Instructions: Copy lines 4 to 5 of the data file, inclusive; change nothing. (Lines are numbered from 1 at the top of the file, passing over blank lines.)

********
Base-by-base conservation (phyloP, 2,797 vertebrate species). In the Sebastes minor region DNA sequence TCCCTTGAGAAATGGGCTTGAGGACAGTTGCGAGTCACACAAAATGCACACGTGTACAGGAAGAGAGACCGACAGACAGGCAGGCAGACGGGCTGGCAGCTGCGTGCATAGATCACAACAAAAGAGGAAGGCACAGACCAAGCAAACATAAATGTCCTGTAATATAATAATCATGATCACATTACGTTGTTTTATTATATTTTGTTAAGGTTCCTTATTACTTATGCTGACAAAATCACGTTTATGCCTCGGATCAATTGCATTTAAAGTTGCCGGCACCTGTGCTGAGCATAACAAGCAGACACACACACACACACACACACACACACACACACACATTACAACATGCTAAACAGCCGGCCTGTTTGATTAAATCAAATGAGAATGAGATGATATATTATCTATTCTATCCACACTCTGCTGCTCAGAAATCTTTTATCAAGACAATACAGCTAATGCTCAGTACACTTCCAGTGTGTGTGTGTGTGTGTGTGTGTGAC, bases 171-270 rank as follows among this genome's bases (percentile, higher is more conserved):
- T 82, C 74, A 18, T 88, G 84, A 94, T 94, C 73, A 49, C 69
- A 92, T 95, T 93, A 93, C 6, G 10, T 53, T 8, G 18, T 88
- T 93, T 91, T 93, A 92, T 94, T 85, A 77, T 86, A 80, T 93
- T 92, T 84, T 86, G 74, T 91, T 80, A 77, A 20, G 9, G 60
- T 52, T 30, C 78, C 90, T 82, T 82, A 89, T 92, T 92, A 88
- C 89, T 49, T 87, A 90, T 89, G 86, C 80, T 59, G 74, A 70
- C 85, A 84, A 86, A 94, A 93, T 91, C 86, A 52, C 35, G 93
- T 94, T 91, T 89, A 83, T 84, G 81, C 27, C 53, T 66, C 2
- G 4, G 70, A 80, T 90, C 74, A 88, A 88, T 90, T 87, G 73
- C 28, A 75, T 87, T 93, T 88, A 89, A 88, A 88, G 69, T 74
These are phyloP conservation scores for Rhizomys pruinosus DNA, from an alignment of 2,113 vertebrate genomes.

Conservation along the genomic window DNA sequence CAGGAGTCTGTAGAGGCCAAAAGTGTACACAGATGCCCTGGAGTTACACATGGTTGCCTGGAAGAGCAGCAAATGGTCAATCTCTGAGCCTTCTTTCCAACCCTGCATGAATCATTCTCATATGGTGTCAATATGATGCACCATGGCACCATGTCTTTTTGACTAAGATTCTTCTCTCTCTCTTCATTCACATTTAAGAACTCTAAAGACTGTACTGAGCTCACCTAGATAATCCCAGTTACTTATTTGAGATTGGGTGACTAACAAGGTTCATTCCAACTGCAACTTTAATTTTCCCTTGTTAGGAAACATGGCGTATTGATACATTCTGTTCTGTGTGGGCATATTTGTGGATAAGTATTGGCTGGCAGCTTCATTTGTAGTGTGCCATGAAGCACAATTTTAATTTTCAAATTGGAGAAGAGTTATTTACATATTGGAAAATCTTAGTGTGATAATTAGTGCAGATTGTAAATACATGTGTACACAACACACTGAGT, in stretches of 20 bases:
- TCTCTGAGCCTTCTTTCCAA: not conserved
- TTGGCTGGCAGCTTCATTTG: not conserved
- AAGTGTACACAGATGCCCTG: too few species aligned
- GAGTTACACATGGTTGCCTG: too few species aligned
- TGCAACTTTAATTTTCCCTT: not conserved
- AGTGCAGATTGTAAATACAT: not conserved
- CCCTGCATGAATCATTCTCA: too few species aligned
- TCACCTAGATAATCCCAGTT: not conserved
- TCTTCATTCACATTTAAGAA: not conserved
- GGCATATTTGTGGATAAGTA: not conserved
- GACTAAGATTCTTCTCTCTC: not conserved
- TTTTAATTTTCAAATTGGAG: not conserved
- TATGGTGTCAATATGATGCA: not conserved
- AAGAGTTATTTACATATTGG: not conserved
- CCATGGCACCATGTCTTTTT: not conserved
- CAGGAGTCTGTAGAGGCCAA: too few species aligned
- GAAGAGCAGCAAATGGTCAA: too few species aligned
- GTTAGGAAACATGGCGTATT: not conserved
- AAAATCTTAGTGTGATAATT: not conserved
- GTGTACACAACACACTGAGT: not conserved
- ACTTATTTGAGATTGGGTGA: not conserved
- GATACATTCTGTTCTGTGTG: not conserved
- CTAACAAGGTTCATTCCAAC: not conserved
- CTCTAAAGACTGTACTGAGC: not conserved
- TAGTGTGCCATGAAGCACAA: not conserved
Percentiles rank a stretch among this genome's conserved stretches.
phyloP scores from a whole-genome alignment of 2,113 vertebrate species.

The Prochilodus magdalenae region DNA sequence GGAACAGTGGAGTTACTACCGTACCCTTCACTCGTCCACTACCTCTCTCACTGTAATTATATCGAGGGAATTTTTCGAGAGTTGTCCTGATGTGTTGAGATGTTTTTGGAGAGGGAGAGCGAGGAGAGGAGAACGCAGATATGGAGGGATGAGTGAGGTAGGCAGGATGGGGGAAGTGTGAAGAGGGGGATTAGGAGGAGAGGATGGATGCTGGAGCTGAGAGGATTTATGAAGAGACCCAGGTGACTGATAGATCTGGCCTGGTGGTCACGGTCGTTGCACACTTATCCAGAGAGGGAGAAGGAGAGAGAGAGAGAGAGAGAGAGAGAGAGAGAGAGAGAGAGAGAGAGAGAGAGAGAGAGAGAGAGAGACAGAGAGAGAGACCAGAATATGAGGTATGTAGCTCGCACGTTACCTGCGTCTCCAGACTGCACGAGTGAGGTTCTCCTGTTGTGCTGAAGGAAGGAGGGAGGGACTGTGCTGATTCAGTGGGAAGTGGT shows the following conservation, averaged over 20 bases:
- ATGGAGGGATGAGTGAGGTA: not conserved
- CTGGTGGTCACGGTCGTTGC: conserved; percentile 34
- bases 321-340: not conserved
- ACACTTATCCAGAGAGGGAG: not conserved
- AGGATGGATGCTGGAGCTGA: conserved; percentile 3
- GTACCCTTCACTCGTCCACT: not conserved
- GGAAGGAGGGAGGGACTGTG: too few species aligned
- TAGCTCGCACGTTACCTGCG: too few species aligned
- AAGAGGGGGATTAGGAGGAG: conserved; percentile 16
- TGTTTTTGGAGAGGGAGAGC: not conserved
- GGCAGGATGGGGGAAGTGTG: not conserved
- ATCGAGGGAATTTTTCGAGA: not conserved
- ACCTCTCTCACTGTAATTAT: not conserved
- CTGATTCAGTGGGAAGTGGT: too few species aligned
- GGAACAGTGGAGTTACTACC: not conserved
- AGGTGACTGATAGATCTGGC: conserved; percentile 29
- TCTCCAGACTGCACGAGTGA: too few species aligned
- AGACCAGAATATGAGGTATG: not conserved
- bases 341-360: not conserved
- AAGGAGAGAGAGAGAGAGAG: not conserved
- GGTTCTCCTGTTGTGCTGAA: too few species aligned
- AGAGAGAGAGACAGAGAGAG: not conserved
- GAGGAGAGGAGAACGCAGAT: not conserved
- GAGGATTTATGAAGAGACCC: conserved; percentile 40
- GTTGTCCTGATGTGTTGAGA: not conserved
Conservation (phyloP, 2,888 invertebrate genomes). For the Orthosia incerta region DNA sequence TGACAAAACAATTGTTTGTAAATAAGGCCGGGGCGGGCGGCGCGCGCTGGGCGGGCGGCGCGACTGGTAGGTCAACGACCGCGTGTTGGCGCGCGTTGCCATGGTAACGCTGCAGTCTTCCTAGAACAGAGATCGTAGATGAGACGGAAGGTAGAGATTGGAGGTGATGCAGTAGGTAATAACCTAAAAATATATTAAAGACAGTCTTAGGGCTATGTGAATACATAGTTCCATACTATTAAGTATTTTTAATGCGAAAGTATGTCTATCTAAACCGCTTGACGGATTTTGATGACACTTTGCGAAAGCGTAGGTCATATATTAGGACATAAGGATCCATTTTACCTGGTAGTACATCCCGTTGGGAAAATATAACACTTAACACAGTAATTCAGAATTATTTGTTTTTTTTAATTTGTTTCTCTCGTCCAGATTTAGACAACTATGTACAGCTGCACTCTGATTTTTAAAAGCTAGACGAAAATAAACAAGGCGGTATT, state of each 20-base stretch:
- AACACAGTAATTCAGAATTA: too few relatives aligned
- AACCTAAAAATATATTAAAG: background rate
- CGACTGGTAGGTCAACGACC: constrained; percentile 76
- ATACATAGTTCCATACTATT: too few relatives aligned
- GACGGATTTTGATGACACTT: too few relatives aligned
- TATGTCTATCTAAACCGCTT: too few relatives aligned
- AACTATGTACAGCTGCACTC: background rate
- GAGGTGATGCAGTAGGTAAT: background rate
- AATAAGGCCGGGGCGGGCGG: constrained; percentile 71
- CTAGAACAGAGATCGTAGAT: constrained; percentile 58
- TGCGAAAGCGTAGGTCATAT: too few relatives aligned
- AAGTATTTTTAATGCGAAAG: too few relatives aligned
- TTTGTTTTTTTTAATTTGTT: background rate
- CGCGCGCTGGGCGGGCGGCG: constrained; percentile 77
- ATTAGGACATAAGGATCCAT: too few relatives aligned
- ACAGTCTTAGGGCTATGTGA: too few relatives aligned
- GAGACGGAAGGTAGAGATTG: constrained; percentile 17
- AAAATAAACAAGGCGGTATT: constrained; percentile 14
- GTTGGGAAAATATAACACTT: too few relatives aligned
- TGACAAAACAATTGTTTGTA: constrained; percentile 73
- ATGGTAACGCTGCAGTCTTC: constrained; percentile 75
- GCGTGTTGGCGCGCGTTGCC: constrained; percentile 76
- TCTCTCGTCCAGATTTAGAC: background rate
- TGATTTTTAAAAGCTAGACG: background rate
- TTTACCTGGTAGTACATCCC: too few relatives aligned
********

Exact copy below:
- T 93, T 91, T 93, A 92, T 94, T 85, A 77, T 86, A 80, T 93
- T 92, T 84, T 86, G 74, T 91, T 80, A 77, A 20, G 9, G 60